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NEW ORLEANS — Sixteen people were shot and at least two killed in a bloody Halloween in New Orleans that included gunfire on Bourbon Street, the tourist hot spot in the French Quarter.
New Orleans Mayor Mitch Landrieu, at a news conference called Tuesday in response to the five separate shootings, said a “culture of violence,” that involved young black men with illegal guns has plagued the city and must be stopped.
In one shooting, two men started firing at each other around midnight on Bourbon Street, near the famous Chris Owens nightclub. When the gunfire stopped, Albert Glover, 25, of New Orleans, was dead and seven others injured. Police spokesman Garry Flot said the injuries were not life-threatening.
An argument that escalated to a fistfight and then to gunplay was the apparent motive behind the Bourbon Street shooting.
Lawsuit by slain stripper’s family dismissed
DETROIT — A federal judge dismissed a civil lawsuit Tuesday that claimed the city of Detroit and ex-Mayor Kwame Kilpatrick, a convicted felon, impeded a police investigation into the shooting death of a stripper.
U.S. District Judge Gerald Rosen said in his opinion that the attorney representing Tamara Greene’s three children failed to prove the city or Kilpatrick interfered with the probe into her 2003 shooting death.
Miss Greene, who performed under the name Strawberry, was rumored to have danced in 2002 at a never-proven party at the mayor’s official Manoogian Mansion residence.
Judge Rosen agreed with attorneys for the city and Kilpatrick that there was “no evidentiary basis” for a legal finding that Kilpatrick obstructed or interfered with the investigation into the killing.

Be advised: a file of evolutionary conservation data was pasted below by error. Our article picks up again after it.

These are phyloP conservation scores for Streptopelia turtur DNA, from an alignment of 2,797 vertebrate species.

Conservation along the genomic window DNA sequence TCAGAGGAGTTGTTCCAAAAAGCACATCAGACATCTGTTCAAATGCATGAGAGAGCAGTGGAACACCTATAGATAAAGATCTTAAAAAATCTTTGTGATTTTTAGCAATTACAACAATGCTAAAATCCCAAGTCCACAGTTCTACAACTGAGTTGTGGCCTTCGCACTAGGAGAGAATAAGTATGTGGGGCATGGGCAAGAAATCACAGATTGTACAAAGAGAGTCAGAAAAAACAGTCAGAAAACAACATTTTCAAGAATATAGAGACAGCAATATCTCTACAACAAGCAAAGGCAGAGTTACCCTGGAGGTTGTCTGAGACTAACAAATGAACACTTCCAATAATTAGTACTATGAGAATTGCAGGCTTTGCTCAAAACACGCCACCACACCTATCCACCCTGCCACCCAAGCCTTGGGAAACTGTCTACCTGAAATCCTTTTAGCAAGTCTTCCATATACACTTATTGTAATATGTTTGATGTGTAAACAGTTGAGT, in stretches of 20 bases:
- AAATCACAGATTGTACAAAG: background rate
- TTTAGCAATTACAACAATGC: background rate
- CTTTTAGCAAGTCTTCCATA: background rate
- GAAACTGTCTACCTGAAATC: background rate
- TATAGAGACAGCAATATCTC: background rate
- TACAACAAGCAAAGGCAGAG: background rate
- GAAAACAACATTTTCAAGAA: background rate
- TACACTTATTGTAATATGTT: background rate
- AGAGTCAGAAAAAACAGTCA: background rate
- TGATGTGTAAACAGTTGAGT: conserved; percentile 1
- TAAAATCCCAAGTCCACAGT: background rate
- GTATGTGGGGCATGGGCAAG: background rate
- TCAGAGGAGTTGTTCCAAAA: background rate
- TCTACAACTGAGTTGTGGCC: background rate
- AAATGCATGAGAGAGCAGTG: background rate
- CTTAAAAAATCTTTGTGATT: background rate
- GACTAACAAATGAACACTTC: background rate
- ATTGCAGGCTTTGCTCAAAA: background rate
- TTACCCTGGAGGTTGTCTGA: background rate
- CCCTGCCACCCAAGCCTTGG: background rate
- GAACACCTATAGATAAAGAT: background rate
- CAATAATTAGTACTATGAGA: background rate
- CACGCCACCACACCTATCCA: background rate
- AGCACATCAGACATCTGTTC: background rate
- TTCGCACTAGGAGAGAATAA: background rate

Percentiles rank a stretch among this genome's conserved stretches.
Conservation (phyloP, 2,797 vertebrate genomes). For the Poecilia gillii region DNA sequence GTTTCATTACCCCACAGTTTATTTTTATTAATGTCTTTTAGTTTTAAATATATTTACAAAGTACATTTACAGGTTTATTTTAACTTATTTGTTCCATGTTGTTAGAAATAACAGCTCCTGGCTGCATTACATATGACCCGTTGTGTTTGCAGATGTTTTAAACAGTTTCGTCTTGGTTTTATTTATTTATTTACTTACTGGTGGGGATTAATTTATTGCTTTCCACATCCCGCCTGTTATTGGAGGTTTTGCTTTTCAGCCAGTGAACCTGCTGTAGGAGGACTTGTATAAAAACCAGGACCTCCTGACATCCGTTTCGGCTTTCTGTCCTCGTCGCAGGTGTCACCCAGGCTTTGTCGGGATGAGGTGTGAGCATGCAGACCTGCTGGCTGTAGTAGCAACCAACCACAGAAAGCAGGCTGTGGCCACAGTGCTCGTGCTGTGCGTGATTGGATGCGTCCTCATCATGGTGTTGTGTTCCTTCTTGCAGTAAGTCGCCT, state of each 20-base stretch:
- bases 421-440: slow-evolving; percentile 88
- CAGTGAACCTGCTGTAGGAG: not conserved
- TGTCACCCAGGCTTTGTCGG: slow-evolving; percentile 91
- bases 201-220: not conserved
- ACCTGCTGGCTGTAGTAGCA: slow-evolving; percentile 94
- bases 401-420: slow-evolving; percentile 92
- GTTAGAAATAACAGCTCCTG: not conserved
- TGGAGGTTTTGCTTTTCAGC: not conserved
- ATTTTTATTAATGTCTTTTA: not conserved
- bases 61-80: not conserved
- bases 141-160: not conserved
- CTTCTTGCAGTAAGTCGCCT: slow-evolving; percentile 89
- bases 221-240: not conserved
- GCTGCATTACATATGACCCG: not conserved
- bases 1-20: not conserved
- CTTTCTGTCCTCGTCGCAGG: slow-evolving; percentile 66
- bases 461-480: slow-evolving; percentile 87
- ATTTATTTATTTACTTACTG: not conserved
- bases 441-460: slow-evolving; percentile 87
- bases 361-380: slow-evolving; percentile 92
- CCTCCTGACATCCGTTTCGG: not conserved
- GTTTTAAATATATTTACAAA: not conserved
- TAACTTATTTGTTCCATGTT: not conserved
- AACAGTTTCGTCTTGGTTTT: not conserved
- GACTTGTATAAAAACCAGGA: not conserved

Kilpatrick resigned as mayor in 2008 after pleading guilty to obstruction of justice in state court. He served time in a county jail but later spent 14 months in state prison for violating his probation in the earlier case. He was paroled Aug. 2, but faces a federal corruption trial in 2012 on fraud, tax and racketeering conspiracy charges.
Metals mine under closure order after death
BILLINGS — A precious-metals mine was under a partial closure order Tuesday as authorities investigated the death of a worker who crashed while driving a piece of equipment 1,200 feet underground.
By Donald Lambro
Growth spikes are little more than trend-free anomalies
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Criticism may not be agreeable, but it is necessary. It fulfills the same function as pain in the human body. It calls attention to an unhealthy state of things.
The “Silver Tsunami” created by aging Baby Boomers is hitting America. Let’s explore how we adjust to it, enjoy it and defy negative expectations about age.
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White House pets gone wild!
Let it snow